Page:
The tradition of the
New Year's Resolutions goes all the way back to 153 B.C. Janus, a
mythical king of early Rome was placed at the head of the calendar.
With two faces, Janus
could look back on past events and forward to the future. Janus became
the ancient symbol for resolutions and many Romans looked for
forgiveness from their enemies and also exchanged gifts before the
beginning of each year.
The New Year has not
always begun on January 1, and it doesn't begin on that date
everywhere today. It begins on that date only for cultures that use a
365-day solar calendar. January 1 became the beginning of the New Year
in 46 B.C., when Julius Caesar developed a calendar that would more
accurately reflect the seasons than previous calendars had.
The Romans named the
first month of the year after Janus, the god of beginnings and the
guardian of doors and entrances. He was always depicted with two
faces, one on the front of his head and one on the back. Thus he could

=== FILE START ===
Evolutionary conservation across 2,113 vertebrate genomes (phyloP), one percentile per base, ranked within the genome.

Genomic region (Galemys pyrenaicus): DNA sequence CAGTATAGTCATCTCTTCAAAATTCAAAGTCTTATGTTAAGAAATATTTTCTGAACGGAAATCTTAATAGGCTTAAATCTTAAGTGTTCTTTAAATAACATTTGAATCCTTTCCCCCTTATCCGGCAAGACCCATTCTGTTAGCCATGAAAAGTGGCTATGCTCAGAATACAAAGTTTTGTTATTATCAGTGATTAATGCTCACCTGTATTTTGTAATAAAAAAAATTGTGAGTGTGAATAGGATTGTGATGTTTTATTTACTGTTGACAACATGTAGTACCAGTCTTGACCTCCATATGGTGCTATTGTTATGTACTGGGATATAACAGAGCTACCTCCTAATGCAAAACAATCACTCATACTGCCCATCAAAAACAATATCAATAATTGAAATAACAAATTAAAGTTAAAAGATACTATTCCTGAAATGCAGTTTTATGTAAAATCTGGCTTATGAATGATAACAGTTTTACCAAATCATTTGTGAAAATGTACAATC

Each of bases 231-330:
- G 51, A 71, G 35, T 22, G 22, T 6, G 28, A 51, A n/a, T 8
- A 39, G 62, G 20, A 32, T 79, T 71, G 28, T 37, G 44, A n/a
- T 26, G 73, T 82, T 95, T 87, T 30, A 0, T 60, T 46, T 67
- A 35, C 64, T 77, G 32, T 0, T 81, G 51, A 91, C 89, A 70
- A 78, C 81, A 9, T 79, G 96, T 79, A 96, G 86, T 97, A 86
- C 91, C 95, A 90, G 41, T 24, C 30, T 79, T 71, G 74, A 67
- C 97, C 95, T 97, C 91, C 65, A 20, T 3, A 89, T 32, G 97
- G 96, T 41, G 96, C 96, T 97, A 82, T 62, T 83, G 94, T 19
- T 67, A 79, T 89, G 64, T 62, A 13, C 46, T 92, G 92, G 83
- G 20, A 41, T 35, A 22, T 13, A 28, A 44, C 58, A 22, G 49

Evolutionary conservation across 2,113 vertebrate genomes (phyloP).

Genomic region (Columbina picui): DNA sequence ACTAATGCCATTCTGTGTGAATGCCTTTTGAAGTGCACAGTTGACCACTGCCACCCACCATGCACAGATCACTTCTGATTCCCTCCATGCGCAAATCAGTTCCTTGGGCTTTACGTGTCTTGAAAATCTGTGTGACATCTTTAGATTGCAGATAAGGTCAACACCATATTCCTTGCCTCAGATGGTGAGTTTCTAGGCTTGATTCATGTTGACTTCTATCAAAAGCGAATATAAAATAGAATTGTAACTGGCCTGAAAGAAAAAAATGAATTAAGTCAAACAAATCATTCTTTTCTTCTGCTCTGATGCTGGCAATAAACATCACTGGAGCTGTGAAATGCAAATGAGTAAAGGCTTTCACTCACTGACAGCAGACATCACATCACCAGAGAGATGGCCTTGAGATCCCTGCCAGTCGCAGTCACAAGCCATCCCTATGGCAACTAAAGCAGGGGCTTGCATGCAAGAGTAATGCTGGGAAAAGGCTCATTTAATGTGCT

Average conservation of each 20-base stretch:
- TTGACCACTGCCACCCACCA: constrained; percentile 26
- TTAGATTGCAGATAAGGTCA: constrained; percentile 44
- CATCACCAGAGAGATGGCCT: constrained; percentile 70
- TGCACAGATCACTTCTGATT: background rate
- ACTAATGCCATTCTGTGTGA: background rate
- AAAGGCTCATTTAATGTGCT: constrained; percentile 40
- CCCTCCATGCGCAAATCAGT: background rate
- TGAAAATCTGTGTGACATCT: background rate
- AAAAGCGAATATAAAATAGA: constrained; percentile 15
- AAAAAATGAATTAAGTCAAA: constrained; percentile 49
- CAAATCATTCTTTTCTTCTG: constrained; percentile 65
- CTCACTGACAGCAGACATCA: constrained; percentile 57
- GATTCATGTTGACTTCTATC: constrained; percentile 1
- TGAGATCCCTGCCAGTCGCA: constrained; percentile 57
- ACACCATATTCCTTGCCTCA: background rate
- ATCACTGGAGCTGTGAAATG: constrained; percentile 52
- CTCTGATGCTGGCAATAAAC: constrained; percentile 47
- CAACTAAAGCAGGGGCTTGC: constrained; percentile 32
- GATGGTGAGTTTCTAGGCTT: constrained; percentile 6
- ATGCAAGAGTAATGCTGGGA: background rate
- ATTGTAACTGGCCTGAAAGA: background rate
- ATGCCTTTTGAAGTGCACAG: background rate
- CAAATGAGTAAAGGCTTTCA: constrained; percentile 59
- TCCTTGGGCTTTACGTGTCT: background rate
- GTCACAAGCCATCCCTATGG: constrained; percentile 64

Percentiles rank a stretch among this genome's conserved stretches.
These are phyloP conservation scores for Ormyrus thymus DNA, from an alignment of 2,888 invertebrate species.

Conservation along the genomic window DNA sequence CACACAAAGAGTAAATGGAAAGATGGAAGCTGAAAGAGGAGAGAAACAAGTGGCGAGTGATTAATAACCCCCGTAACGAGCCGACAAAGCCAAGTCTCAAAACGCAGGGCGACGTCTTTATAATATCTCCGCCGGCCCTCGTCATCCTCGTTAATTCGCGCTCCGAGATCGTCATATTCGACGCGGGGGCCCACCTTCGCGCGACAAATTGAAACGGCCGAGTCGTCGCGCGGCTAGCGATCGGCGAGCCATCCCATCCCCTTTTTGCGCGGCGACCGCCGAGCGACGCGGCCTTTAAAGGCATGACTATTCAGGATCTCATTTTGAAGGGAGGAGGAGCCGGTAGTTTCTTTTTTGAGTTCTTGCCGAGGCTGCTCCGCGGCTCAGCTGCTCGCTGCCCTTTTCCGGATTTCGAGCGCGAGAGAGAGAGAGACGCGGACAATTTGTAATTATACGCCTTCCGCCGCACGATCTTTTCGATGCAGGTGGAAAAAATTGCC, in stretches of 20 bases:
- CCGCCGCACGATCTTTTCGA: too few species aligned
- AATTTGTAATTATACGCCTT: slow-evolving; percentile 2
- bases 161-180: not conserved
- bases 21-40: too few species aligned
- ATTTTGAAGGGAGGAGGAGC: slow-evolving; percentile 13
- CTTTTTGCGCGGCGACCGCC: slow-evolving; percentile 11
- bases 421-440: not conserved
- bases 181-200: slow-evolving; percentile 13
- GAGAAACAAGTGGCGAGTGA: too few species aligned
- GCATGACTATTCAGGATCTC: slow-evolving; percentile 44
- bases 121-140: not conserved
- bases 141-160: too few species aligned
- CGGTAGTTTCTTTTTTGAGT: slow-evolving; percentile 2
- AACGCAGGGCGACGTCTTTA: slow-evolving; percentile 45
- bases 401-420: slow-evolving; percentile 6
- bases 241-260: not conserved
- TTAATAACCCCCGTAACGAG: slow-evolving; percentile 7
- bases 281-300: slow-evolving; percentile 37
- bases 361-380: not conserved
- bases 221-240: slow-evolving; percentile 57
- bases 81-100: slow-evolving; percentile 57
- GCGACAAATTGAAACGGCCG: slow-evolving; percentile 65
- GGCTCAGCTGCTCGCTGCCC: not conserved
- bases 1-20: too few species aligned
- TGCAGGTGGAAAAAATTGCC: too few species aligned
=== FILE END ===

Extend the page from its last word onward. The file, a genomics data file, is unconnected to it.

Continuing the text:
look backward and forward at the same time. At midnight on December
31, the Romans imagined Janus looking back at the old year and forward
to the new. The Romans began a tradition of exchanging gifts on New
Year's Eve by giving one another branches from sacred trees for good
fortune. Later, nuts or coins imprinted with the god Janus became more
common New Year's gifts.
In the Middle Ages,
Christians changed New Year's Day to December 25, the birth of Jesus.
Then they changed it to March 25, a holiday called the Annunciation.
In the sixteenth century, Pope Gregory XIII revised the Julian
calendar, and the celebration of the New Year was returned to January
The Julian and
Gregorian calendars are solar calendars. Some cultures have lunar
calendars, however. A year in a lunar calendar is less than 365 days
because the months are based on the phases of the moon. The Chinese
use a lunar calendar. Their new year begins at the time of the first
full moon (over the Far East) after the sun enters Aquarius- sometime
between January 19 and February 21.
Although the date for
New Year's Day is not the same in every culture, it is always a time
for celebration and for customs to ensure good luck in the coming